Walloon ministers have approved plans for the construction of a gas-fired power plant in Manage, Wallonia, RTBF reported on 28 February.
The project, managed by Bali Wind, a subsidiary of the Dutch energy company Eneco, should produce up to 870 megawatts of electricity for the Belgian energy grid. Ministers were unable to agree on the exact nature of plans for the plant’s construction and placed certain conditions on the permit.
The project is not popular among locals. To satisfy the concerns of residents of the Seneffe and Manage municipalities, the permit now includes special considerations relating to urban planning and environmental concerns.
The project is part of the government’s controversial move to reduce Belgium’s dependence on nuclear energy. At present, Belgium generates 39% of its energy from nuclear power plants, however Belgium is aiming to phase out its nuclear power plants by 2025.
- Green energies? Nuclear power and natural gas cause a stir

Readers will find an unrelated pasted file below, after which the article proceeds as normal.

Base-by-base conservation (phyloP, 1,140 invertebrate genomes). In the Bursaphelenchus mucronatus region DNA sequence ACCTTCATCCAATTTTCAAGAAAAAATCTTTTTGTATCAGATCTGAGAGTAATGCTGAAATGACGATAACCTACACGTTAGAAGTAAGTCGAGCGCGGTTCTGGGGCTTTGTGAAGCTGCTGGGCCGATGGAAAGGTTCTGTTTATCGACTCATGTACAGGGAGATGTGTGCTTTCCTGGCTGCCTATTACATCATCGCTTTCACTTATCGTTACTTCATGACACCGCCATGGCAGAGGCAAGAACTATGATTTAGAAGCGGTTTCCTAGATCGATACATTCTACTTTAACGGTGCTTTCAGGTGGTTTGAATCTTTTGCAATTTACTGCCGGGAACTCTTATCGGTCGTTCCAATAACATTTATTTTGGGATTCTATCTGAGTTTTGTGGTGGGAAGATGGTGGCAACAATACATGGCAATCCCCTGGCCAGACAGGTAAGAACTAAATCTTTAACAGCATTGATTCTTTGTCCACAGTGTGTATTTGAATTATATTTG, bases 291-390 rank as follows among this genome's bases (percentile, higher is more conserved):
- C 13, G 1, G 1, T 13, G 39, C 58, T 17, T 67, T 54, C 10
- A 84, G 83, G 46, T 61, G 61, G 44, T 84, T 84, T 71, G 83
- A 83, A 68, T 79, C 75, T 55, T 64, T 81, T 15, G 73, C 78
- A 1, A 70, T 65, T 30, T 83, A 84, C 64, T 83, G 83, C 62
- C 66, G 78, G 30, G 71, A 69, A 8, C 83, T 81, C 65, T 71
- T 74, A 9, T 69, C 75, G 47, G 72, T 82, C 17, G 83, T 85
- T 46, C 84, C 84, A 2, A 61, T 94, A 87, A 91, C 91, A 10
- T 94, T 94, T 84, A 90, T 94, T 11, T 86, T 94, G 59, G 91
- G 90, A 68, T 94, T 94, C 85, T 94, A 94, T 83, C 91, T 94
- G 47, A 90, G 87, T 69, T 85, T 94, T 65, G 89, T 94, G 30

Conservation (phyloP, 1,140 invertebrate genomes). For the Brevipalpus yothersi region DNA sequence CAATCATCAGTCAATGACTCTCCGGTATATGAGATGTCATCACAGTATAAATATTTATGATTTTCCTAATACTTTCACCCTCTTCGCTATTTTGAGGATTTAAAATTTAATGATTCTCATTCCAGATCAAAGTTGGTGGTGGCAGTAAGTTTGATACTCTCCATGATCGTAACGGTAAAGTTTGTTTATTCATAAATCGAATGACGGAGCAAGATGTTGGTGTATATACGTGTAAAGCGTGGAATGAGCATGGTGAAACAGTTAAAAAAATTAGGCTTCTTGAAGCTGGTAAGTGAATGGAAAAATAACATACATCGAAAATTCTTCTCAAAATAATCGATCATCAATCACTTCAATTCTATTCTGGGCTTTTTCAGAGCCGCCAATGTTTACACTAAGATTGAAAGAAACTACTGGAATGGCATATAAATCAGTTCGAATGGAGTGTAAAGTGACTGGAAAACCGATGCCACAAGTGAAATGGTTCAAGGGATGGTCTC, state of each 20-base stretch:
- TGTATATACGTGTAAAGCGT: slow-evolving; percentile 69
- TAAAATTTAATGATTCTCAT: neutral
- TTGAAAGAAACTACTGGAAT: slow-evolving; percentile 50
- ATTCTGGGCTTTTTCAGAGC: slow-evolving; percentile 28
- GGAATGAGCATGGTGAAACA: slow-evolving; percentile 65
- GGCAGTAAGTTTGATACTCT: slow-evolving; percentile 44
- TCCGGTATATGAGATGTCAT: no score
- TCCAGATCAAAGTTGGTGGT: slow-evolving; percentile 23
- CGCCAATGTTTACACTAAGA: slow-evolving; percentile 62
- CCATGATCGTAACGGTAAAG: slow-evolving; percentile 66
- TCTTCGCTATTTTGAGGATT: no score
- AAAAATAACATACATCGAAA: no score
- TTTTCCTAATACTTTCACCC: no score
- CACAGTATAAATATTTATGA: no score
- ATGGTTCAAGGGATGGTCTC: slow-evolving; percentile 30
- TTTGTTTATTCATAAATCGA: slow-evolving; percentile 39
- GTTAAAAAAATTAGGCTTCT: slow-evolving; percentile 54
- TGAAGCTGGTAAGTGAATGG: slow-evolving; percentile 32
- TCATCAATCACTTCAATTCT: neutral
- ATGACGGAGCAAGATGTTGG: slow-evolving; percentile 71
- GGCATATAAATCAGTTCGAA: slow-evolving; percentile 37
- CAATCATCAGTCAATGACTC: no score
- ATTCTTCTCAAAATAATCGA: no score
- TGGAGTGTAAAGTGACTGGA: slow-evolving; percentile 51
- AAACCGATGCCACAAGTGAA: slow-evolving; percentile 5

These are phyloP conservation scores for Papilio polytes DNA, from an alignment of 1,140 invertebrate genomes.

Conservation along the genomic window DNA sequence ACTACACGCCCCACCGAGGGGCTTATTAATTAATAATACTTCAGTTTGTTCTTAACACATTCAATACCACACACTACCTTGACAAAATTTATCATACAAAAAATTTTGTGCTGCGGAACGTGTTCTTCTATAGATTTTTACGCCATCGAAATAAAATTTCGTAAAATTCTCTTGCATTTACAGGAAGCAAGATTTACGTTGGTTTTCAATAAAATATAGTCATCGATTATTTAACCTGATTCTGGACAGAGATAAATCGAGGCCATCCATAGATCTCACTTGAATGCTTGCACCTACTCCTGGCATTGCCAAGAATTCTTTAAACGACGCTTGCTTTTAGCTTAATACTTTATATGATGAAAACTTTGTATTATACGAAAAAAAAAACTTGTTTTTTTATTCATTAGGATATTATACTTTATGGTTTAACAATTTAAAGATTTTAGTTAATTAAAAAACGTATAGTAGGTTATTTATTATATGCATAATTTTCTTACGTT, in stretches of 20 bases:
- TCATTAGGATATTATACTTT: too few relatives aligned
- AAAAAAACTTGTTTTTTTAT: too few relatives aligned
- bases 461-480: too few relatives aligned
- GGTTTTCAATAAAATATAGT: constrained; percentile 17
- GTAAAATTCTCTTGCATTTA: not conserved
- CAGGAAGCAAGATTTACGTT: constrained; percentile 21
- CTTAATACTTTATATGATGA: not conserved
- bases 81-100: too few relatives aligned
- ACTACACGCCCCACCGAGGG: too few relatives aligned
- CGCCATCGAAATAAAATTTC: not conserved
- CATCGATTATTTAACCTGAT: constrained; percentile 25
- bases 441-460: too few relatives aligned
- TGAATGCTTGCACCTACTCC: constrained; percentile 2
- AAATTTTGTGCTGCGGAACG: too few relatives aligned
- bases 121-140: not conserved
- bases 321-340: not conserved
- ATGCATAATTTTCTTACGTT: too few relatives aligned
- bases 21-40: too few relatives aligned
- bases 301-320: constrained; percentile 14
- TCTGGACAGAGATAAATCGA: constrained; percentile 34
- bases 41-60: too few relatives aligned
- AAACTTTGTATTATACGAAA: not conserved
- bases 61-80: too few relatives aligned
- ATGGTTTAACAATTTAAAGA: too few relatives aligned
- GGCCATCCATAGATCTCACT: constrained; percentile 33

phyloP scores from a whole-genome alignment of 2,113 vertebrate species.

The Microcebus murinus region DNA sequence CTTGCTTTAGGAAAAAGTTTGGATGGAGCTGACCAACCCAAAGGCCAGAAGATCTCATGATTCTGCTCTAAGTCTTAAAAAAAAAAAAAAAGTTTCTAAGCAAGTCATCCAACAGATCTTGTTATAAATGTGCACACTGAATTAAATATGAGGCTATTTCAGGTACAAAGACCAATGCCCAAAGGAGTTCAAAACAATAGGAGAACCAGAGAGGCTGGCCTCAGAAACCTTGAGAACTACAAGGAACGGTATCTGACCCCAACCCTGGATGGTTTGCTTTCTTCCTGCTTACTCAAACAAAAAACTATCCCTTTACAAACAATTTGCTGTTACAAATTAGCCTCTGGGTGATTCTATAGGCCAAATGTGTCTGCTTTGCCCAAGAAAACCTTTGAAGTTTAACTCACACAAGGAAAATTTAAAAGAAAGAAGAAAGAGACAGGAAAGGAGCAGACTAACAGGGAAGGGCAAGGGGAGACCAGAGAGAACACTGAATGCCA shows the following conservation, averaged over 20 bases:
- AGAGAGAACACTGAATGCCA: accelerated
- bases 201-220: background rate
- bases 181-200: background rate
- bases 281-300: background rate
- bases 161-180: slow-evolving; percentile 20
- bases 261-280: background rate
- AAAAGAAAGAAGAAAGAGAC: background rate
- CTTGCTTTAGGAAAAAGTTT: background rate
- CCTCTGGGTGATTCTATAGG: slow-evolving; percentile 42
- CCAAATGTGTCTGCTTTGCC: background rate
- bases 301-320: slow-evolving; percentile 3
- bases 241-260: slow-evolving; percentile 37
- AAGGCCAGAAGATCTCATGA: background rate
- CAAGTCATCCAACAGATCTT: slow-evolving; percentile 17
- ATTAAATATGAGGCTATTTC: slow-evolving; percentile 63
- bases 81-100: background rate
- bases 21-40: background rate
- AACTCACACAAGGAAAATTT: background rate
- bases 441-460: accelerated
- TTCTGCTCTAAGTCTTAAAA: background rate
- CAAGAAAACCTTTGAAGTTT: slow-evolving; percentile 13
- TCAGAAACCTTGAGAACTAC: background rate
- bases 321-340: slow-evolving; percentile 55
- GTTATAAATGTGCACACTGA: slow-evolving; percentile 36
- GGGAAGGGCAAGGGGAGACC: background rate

- Nuclear exit: Federal energy regulator raises concerns for energy security
An open letter to Belgian Prime Minister Alexander De Croo in August 2021, signed by over 200 engineers, described Belgium's nuclear phase-out as an “irreversible loss”, and warned that “every new gas power plant subsidised on Belgian soil is an admitted act of pollution over several decades.”
Belgium’s move away from nuclear is intended to make way for a greater share of renewable energy projects. However, the transition will take some time and require Belgium to increase its gas-powered capacity to make up for the shortfall.
The country does not have any coal power plants or oil-fired plants, meaning that it relies very heavily on gas. Experts have warned that a rapid phase-out of nuclear energy could lead to energy supply shortages in the country if it does not scale up its development of renewable and thermal energy.
Natural gas produces up to 50-60% less greenhouse gasses than other fossil fuels. Nevertheless, gas power production still releases far more carbon dioxide than nuclear energy, which will make it difficult to align with Belgium's commitments to reduce emissions.